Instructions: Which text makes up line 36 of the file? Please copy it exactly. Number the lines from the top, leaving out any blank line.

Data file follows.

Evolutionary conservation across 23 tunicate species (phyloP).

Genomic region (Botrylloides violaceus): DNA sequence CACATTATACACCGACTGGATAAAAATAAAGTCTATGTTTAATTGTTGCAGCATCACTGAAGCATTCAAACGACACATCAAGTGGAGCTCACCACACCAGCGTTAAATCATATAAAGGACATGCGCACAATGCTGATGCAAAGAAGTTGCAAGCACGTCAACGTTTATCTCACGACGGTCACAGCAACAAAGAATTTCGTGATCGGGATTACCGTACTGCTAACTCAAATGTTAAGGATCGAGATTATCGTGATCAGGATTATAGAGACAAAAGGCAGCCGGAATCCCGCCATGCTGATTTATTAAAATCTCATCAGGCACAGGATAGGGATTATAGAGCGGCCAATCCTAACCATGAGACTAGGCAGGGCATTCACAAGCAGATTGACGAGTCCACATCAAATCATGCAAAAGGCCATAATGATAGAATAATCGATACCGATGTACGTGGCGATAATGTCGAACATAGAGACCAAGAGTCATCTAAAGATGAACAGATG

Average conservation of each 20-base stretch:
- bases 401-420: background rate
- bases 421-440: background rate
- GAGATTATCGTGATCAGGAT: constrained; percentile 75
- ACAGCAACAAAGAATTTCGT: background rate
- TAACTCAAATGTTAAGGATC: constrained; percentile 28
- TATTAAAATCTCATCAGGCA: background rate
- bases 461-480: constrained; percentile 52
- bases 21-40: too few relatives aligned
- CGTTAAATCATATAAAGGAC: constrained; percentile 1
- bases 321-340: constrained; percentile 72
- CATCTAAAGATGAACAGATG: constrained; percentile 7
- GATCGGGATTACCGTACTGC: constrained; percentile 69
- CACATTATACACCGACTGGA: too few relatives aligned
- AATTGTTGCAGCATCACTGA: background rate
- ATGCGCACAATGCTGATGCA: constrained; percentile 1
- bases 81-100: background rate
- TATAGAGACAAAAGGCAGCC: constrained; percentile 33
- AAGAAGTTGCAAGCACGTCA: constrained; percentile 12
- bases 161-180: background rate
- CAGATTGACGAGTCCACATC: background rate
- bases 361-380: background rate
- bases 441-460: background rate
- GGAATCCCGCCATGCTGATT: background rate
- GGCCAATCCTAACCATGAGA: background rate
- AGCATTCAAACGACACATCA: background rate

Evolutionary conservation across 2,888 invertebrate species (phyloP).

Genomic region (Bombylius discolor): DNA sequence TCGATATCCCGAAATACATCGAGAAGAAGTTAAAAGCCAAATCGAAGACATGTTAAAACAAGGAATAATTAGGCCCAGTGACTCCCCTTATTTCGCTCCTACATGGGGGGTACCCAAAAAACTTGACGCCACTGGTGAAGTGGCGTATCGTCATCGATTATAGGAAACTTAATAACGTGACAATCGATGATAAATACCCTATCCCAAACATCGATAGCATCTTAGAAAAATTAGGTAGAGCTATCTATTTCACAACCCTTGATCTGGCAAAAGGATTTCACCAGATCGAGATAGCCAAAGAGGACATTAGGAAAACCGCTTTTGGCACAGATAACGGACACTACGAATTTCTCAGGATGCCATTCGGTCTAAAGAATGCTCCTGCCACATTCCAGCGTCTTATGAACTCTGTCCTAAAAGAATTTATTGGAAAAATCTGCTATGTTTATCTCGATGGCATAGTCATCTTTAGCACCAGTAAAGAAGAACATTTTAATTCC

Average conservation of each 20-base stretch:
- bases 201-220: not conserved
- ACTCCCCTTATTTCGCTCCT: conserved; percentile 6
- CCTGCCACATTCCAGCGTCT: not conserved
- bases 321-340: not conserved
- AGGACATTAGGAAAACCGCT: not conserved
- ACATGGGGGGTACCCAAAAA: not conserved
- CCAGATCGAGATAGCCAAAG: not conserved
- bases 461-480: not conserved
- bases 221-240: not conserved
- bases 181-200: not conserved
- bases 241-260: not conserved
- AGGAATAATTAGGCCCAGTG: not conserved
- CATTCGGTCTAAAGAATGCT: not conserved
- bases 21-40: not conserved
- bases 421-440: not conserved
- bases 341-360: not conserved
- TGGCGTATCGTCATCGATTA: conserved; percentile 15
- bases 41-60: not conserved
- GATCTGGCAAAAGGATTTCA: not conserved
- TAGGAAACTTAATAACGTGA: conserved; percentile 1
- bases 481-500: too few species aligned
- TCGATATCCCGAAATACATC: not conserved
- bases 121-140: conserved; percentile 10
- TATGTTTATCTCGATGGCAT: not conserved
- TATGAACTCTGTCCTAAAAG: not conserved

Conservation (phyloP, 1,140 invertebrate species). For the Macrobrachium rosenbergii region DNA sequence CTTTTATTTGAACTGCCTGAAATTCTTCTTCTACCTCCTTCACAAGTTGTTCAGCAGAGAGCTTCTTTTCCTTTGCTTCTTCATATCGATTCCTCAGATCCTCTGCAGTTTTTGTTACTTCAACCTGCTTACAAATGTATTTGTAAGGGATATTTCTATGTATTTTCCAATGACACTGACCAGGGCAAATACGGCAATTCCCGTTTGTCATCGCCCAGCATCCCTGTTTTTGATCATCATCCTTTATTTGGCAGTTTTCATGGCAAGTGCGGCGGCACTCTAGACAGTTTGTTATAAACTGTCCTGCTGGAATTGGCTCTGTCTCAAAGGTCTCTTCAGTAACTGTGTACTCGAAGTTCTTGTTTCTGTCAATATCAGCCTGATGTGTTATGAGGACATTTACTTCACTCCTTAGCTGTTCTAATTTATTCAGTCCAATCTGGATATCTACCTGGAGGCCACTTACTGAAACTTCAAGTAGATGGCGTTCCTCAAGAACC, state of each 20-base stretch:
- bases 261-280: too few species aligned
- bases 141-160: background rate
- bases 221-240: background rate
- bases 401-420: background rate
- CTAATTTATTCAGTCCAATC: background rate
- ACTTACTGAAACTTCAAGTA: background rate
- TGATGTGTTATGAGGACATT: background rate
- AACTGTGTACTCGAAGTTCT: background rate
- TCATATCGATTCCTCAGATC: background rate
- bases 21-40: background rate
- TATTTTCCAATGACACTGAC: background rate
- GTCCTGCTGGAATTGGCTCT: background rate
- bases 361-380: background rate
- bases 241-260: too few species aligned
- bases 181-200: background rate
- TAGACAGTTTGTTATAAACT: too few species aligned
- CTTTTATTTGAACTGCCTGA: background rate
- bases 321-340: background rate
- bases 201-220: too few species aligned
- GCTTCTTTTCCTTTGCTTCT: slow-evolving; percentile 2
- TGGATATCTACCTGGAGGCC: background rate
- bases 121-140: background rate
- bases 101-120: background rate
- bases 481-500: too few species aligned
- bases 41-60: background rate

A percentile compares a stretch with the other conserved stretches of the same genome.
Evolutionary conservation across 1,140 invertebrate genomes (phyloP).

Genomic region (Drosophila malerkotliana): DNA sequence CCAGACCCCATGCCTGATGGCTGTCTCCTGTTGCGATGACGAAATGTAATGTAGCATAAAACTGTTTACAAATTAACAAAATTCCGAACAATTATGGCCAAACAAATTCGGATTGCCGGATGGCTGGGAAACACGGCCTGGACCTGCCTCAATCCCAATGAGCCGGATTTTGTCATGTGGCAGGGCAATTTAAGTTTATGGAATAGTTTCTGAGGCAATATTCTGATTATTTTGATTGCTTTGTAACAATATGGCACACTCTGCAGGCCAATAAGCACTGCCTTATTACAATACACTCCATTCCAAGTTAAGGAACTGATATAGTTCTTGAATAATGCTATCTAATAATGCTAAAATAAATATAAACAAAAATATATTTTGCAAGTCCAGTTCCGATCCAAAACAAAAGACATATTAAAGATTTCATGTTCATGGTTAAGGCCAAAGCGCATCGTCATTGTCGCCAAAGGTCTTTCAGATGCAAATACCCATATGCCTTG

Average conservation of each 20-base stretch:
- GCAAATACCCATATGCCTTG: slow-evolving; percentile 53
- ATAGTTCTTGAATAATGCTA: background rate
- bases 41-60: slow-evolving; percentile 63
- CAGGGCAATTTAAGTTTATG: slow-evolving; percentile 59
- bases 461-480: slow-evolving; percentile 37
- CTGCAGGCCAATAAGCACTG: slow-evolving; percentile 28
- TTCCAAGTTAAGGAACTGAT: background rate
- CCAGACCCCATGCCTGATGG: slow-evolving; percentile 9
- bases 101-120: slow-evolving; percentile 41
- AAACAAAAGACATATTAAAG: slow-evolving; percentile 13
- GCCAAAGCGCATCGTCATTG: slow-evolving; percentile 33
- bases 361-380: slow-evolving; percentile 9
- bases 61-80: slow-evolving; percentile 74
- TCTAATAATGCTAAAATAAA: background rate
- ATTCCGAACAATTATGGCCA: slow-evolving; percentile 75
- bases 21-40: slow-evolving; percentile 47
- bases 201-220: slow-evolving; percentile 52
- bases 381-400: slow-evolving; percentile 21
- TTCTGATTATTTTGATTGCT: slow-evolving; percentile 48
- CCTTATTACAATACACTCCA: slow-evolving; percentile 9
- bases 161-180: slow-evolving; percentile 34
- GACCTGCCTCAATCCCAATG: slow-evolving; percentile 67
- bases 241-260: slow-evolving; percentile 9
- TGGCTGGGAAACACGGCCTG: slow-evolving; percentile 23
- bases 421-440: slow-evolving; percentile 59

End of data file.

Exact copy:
- AGGACATTAGGAAAACCGCT: not conserved